Each week, The Sun's John McIntyre presents a moderately obscure but evocative word with which you may not be familiar -- another brick to add to the wall of your working vocabulary. Use it in a sentence in a comment on his blog, You Don't Say, and the best sentence will be featured next week.
This week's word: HARUSPICY
At the beginning of a year we are particularly given to pondering the future, trying to discern what it holds for us. And our various professionals -- economists glibly forecasting prosperity or doom, journalists and politicians calculating the odds for presidential candidates in an election nearly two years off -- exercise their specialties.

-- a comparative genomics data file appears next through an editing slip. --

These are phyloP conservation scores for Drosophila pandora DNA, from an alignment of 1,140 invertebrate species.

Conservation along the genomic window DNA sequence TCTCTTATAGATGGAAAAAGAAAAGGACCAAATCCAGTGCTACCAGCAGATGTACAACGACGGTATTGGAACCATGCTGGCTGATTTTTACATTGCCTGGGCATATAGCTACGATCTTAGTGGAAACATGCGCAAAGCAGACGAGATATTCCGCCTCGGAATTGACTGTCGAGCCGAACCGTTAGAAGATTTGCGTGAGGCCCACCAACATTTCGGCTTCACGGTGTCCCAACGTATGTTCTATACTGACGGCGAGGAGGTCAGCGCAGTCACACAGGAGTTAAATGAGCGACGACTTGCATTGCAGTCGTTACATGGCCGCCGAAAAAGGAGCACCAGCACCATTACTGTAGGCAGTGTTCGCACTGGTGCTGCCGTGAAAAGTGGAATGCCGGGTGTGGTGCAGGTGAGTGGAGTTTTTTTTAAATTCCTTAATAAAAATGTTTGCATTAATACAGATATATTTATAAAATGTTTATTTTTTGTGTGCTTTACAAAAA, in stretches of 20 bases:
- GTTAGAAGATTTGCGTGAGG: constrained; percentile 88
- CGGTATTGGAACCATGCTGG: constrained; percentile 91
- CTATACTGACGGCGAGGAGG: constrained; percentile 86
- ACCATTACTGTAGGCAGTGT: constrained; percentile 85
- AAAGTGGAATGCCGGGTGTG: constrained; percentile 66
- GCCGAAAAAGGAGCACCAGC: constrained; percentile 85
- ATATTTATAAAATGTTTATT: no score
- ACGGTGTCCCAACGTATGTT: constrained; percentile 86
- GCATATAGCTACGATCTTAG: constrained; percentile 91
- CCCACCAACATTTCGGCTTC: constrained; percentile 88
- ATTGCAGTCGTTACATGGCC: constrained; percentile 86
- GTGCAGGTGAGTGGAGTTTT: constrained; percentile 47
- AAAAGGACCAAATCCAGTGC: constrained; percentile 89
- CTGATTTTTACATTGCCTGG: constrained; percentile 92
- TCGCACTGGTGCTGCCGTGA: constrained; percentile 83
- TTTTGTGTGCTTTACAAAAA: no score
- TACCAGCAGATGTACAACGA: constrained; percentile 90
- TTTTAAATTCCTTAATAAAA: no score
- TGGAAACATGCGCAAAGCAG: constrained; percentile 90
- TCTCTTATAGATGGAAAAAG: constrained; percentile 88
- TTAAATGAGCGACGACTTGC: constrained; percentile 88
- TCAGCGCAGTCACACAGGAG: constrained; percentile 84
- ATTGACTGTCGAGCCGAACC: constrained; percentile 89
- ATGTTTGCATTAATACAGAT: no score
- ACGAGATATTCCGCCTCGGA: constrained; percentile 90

Foretelling the future -- divination -- has always had its classes of experts practicing specialized techniques, one of which is haruspicy (pronounced ha-ROOS-pi-see), the interpretation of omens by examining the entrails of sacrificial animals. The Roman official who plied this trade was a haruspex. (If you want, say an haruspex, but I'm not going into that issue here.)